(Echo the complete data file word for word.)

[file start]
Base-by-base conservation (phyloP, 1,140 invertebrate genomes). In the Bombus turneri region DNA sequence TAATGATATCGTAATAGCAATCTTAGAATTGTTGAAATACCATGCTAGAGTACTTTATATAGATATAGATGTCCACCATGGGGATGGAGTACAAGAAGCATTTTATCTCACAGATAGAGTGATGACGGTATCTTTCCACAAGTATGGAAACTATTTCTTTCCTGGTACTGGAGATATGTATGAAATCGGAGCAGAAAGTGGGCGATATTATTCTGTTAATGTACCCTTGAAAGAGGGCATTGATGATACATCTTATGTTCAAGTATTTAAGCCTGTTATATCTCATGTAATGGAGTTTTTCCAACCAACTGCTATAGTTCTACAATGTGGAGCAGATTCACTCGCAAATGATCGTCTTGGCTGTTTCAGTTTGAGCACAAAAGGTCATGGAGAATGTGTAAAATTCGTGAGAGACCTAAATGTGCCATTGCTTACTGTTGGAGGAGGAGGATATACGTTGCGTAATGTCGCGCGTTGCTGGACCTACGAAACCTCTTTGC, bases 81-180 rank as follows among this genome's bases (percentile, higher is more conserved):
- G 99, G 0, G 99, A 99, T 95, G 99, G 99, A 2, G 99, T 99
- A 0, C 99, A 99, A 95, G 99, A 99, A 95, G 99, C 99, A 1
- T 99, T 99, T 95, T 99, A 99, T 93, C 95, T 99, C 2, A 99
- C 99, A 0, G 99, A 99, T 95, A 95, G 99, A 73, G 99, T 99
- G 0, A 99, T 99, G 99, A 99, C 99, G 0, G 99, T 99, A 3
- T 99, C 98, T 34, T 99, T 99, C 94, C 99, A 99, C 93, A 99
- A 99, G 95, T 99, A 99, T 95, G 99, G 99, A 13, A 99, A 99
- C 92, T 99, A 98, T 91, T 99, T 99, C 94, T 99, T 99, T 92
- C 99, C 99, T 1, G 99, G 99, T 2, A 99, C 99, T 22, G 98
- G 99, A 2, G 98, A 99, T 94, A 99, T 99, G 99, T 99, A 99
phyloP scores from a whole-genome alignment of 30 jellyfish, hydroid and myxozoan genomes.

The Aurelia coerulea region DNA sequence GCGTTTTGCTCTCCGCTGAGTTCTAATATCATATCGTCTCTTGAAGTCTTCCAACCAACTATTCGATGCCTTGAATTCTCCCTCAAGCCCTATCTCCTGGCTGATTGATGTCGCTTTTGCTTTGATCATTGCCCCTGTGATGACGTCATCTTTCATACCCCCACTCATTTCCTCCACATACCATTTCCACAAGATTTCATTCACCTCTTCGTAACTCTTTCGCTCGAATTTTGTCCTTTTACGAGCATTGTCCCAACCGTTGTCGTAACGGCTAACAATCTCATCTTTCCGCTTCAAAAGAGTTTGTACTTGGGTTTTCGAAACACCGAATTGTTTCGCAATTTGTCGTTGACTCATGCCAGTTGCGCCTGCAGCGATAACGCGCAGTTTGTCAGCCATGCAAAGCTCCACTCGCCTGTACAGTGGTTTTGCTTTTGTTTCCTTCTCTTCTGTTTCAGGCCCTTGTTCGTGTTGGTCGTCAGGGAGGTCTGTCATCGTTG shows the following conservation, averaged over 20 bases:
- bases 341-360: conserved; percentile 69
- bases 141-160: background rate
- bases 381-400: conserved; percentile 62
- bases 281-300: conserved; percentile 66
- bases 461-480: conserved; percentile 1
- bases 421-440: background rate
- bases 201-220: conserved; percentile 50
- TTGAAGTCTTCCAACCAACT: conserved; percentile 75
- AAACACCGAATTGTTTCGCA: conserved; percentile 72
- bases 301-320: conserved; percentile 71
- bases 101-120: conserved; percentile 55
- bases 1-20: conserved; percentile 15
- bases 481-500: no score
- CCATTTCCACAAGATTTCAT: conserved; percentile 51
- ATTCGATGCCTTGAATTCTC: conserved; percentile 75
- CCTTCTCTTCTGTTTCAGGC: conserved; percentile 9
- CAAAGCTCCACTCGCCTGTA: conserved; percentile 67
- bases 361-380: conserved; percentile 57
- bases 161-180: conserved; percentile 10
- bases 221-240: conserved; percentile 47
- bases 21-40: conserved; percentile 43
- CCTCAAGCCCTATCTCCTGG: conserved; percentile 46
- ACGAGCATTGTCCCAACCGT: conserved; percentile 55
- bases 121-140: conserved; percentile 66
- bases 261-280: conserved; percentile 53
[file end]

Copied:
Base-by-base conservation (phyloP, 1,140 invertebrate genomes). In the Bombus turneri region DNA sequence TAATGATATCGTAATAGCAATCTTAGAATTGTTGAAATACCATGCTAGAGTACTTTATATAGATATAGATGTCCACCATGGGGATGGAGTACAAGAAGCATTTTATCTCACAGATAGAGTGATGACGGTATCTTTCCACAAGTATGGAAACTATTTCTTTCCTGGTACTGGAGATATGTATGAAATCGGAGCAGAAAGTGGGCGATATTATTCTGTTAATGTACCCTTGAAAGAGGGCATTGATGATACATCTTATGTTCAAGTATTTAAGCCTGTTATATCTCATGTAATGGAGTTTTTCCAACCAACTGCTATAGTTCTACAATGTGGAGCAGATTCACTCGCAAATGATCGTCTTGGCTGTTTCAGTTTGAGCACAAAAGGTCATGGAGAATGTGTAAAATTCGTGAGAGACCTAAATGTGCCATTGCTTACTGTTGGAGGAGGAGGATATACGTTGCGTAATGTCGCGCGTTGCTGGACCTACGAAACCTCTTTGC, bases 81-180 rank as follows among this genome's bases (percentile, higher is more conserved):
- G 99, G 0, G 99, A 99, T 95, G 99, G 99, A 2, G 99, T 99
- A 0, C 99, A 99, A 95, G 99, A 99, A 95, G 99, C 99, A 1
- T 99, T 99, T 95, T 99, A 99, T 93, C 95, T 99, C 2, A 99
- C 99, A 0, G 99, A 99, T 95, A 95, G 99, A 73, G 99, T 99
- G 0, A 99, T 99, G 99, A 99, C 99, G 0, G 99, T 99, A 3
- T 99, C 98, T 34, T 99, T 99, C 94, C 99, A 99, C 93, A 99
- A 99, G 95, T 99, A 99, T 95, G 99, G 99, A 13, A 99, A 99
- C 92, T 99, A 98, T 91, T 99, T 99, C 94, T 99, T 99, T 92
- C 99, C 99, T 1, G 99, G 99, T 2, A 99, C 99, T 22, G 98
- G 99, A 2, G 98, A 99, T 94, A 99, T 99, G 99, T 99, A 99
phyloP scores from a whole-genome alignment of 30 jellyfish, hydroid and myxozoan genomes.

The Aurelia coerulea region DNA sequence GCGTTTTGCTCTCCGCTGAGTTCTAATATCATATCGTCTCTTGAAGTCTTCCAACCAACTATTCGATGCCTTGAATTCTCCCTCAAGCCCTATCTCCTGGCTGATTGATGTCGCTTTTGCTTTGATCATTGCCCCTGTGATGACGTCATCTTTCATACCCCCACTCATTTCCTCCACATACCATTTCCACAAGATTTCATTCACCTCTTCGTAACTCTTTCGCTCGAATTTTGTCCTTTTACGAGCATTGTCCCAACCGTTGTCGTAACGGCTAACAATCTCATCTTTCCGCTTCAAAAGAGTTTGTACTTGGGTTTTCGAAACACCGAATTGTTTCGCAATTTGTCGTTGACTCATGCCAGTTGCGCCTGCAGCGATAACGCGCAGTTTGTCAGCCATGCAAAGCTCCACTCGCCTGTACAGTGGTTTTGCTTTTGTTTCCTTCTCTTCTGTTTCAGGCCCTTGTTCGTGTTGGTCGTCAGGGAGGTCTGTCATCGTTG shows the following conservation, averaged over 20 bases:
- bases 341-360: conserved; percentile 69
- bases 141-160: background rate
- bases 381-400: conserved; percentile 62
- bases 281-300: conserved; percentile 66
- bases 461-480: conserved; percentile 1
- bases 421-440: background rate
- bases 201-220: conserved; percentile 50
- TTGAAGTCTTCCAACCAACT: conserved; percentile 75
- AAACACCGAATTGTTTCGCA: conserved; percentile 72
- bases 301-320: conserved; percentile 71
- bases 101-120: conserved; percentile 55
- bases 1-20: conserved; percentile 15
- bases 481-500: no score
- CCATTTCCACAAGATTTCAT: conserved; percentile 51
- ATTCGATGCCTTGAATTCTC: conserved; percentile 75
- CCTTCTCTTCTGTTTCAGGC: conserved; percentile 9
- CAAAGCTCCACTCGCCTGTA: conserved; percentile 67
- bases 361-380: conserved; percentile 57
- bases 161-180: conserved; percentile 10
- bases 221-240: conserved; percentile 47
- bases 21-40: conserved; percentile 43
- CCTCAAGCCCTATCTCCTGG: conserved; percentile 46
- ACGAGCATTGTCCCAACCGT: conserved; percentile 55
- bases 121-140: conserved; percentile 66
- bases 261-280: conserved; percentile 53